Oops, you probably want to know how long it takes to steam rutabagas. In a pressure cooker, half-inch dice took only 4 minutes over high pressure; maybe a minute more if you want to mash them. Or if you don't have a pressure cooker, cover 1" dice with cold water in a pot, bring to a boil, reduce heat and cook about 20 minutes.

I actually also like rutabagas raw – peel and cut them into finger-sized sticks and dip them in mayonnaise or your favorite veggie dipping sauce.

Those are just my 'simple' ideas. Here's a fancier recipe I used the end of last season, but at the time I focused it on turnips and used original recipe quantities (for serving 8!). What I find interesting is that the cook who submitted this recipe called rutabagas 'savory'... maybe when they're roasted the effect is different than when steamed?

Roasted Root Vegetables Scented with Apple and Mustard

from "Your Organic Kitchen", by Jesse Cool
modified slightly; to serve 2 to 3

1 C apple cider or juice
1/3 C fruity white wine (like Gewürztraminer)
2 tsp. smooth Dijon mustard
1 tbsp. butter
about 1 1/2 lbs root vegetables, in our case, carrots, turnips and rutabagas, peeled and cut into 1/2" cubes
Salt and freshly ground black pepper

In a saucepan, reduce the cider, wine and mustard over high heat to 1/2 C. Whisk in the butter and pour over the vegetables, tossing to coat. Season with salt and pepper, and place in a single layer in a roasting pan in a preheated 375 degree oven. Roast 1 hour or so, or until the vegetables are lightly browned and tender. Stir 3 or 4 times during roasting to promote browning on all sides.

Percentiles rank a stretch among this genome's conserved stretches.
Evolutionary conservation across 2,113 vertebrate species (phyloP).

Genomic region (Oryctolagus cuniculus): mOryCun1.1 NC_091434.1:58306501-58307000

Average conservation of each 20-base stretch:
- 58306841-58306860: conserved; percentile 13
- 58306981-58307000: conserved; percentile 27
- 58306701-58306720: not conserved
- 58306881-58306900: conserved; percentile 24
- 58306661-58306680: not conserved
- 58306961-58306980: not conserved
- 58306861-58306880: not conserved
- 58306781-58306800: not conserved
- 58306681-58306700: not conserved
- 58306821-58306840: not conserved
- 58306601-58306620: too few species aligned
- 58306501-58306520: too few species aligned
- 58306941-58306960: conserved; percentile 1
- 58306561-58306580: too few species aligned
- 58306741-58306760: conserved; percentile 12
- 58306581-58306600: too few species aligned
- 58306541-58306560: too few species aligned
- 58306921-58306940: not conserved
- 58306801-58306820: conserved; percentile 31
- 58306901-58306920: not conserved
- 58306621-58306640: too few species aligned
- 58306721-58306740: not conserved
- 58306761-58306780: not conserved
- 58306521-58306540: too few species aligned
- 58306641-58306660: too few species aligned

Roasted Potatoes with green garlic and thyme
(this is what I would do anyway!)
Wash and scrub well (but do not peel) a bunch of potatoes. Leave whole if small, or cut into chunks. Finely chop up 1 or more stalks of green garlic (depending on how big they are) – use only the white and light green parts. Strip tiny thyme leaves from a couple sprigs of thyme. Preheat your oven to 375 degrees. Toss potatoes with a little olive oil to coat, spread in one layer in a baking dish, scatter minced green garlic and thyme over all, then sprinkle to taste with salt and pepper. Roast 45 minutes to 1 hour, shaking pan occasionally and checking for doneness.

Baby Beets

I talked to someone on the phone recently who said beets always tasted like 'dirt' to her. I'm hoping she'll try Tom's baby beets and see if her opinion of them improves!